Begin the discussion of the shareable blood clot where the Atlantic chose to end it: “It can feel boorish to admire a by-product of the complete breakdown of a human body.” That was in the 13th of 13 paragraphs from the Atlantic about the visually arresting medical oddity that the Journal of the American Medical Association had fed into the content-stream earlier in the week: a photo of gorgeous branching structure, the brilliant festive red of Melania Trump’s holiday decorations, that a person had coughed up out of his lung before dying.
The Atlantic received and transmitted the image with wonder, and its readers received and transmitted it again, in the same spirit. How had this delicate, detailed cast, formed by a blood clot filling the patient’s right bronchial tree, emerged from inside the body in such perfect form? It was miraculous. The article delved into precedent and process: how earlier patients had coughed up similar objects, how the interaction of anticoagulant drugs and the patient’s elevated levels of fibrinogen may have filled the airway with “unusually rubbery” blood.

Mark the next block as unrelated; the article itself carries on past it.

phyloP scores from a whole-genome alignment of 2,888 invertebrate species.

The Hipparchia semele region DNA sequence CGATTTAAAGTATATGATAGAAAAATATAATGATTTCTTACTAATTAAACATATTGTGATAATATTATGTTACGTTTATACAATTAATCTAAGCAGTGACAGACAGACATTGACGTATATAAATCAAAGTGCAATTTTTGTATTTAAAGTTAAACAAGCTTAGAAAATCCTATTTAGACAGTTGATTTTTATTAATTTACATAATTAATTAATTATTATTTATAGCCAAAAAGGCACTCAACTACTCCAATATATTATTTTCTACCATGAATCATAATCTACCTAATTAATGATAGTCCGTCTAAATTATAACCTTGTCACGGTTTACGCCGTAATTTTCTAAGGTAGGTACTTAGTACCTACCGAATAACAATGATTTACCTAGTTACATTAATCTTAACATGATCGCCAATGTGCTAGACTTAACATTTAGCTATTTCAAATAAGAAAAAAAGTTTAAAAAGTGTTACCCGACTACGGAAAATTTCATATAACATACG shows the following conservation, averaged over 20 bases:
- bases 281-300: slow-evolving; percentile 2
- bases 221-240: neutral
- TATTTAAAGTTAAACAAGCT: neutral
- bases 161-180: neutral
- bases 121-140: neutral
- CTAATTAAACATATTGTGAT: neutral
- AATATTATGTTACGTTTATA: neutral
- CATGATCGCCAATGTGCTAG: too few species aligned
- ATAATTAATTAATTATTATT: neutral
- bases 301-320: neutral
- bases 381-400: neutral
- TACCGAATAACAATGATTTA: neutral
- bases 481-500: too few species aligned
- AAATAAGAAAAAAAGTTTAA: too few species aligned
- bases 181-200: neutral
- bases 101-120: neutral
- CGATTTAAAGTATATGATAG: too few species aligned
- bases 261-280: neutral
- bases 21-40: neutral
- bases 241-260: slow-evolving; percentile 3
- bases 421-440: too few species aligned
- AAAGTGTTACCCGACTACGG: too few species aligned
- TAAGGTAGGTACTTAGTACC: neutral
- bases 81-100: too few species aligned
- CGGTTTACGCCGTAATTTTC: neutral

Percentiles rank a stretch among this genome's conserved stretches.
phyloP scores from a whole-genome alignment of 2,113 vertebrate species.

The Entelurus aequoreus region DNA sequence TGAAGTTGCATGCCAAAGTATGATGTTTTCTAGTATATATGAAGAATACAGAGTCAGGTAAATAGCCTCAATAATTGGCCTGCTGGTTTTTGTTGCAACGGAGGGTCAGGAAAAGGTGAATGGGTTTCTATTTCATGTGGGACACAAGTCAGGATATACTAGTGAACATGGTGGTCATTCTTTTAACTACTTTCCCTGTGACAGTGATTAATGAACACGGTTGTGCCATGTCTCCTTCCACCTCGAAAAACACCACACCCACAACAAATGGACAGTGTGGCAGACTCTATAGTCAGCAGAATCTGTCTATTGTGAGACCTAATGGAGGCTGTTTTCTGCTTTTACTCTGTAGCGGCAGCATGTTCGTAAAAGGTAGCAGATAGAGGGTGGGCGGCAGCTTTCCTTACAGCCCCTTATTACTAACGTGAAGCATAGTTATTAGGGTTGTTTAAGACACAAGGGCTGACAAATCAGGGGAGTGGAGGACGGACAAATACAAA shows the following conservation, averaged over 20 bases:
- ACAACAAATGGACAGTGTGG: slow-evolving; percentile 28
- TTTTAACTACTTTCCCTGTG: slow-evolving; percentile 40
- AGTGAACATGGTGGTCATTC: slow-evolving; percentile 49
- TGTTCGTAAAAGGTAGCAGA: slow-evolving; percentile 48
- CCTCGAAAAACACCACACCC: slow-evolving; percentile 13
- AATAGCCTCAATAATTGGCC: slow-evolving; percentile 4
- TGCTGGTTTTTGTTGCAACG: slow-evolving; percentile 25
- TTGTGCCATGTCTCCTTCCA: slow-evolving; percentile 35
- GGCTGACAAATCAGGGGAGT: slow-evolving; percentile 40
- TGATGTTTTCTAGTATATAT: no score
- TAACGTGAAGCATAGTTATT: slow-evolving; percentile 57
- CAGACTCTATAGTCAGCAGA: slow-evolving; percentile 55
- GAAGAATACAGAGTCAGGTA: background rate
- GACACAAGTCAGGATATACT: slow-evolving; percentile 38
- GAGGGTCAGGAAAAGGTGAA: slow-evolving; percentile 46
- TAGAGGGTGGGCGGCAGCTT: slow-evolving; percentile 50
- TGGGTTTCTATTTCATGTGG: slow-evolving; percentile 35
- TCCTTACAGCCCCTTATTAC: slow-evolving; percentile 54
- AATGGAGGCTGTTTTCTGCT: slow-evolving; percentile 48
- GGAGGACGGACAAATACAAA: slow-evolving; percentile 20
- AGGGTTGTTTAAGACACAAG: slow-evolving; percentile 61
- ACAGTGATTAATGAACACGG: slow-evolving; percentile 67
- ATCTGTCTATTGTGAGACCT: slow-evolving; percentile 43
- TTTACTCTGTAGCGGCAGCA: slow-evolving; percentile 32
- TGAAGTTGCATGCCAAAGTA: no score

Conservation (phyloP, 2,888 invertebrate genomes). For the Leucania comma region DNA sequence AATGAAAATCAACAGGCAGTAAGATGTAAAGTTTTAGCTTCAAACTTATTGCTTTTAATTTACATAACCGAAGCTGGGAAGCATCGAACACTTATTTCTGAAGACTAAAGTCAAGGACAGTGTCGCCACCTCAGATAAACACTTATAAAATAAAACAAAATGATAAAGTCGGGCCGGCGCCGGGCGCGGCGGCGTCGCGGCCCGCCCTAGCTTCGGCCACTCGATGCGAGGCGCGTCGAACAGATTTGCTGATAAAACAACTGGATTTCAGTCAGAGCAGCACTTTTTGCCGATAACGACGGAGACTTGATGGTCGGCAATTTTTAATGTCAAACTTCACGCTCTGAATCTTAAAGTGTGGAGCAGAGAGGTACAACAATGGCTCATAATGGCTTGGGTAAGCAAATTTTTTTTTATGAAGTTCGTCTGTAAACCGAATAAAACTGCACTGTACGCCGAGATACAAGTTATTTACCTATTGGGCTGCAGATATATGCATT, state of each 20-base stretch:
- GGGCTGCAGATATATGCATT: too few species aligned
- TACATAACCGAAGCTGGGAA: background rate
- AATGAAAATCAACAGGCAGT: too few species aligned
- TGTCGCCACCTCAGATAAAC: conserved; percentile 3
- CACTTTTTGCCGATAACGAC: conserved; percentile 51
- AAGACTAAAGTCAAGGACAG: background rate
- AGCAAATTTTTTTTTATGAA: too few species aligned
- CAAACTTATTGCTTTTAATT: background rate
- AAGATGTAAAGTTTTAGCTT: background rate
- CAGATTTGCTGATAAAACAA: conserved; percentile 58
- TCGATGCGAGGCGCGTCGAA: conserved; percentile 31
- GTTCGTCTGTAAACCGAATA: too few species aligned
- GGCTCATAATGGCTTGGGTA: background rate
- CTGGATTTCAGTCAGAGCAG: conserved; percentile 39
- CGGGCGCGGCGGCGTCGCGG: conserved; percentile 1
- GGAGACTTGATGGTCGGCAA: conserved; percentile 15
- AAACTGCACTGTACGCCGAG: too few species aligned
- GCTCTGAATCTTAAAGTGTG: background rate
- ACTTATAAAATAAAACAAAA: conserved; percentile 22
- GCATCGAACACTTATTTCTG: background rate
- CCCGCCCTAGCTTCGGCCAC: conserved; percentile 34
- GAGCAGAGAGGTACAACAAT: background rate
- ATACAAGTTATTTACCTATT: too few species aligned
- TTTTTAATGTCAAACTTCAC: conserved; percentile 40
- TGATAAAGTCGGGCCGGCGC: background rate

All of this—and the fact that the patient “felt instantly better” after coughing it out—made for a compelling story about the capabilities of the human body. Except afterward (and only afterward) came the part where the body wasn’t capable: “He died a week later.”
By writing the story upside down, the Atlantic tried to make the miraculous survival of the blood clot more important than, and independent from, the survival of the person who made it. But what use is a story about what the body can do, if it’s really a story about what the body couldn’t? The appeal of telling about how someone coughed a thing like that out of his lung comes from knowing that he could breathe again. Otherwise, we’re just staring at an autopsy photo.